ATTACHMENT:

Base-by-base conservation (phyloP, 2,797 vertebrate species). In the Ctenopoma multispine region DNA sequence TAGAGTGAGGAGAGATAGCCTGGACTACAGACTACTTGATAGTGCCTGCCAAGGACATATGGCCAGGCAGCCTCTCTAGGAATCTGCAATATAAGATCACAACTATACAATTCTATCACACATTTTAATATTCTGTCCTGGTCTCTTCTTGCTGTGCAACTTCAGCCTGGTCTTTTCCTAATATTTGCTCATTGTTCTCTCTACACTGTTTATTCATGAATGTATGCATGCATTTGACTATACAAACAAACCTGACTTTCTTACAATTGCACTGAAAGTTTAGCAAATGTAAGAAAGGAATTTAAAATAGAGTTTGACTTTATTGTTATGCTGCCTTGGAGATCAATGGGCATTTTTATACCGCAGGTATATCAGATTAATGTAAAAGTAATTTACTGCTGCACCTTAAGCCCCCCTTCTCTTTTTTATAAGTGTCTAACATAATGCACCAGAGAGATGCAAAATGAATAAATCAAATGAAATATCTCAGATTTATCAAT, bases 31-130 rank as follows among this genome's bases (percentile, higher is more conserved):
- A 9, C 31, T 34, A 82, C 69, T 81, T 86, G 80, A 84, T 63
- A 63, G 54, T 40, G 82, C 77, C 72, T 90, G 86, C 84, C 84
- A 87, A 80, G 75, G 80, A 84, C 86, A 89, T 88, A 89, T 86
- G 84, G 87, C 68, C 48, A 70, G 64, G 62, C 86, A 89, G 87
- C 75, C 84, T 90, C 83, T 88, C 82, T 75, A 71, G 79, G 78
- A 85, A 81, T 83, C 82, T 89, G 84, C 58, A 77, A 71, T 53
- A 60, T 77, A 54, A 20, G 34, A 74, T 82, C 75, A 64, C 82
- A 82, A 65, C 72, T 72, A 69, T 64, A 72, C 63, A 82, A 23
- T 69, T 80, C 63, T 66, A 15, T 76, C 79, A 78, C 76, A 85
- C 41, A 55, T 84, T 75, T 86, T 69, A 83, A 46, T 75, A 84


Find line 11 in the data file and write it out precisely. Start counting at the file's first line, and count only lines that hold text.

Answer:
- C 41, A 55, T 84, T 75, T 86, T 69, A 83, A 46, T 75, A 84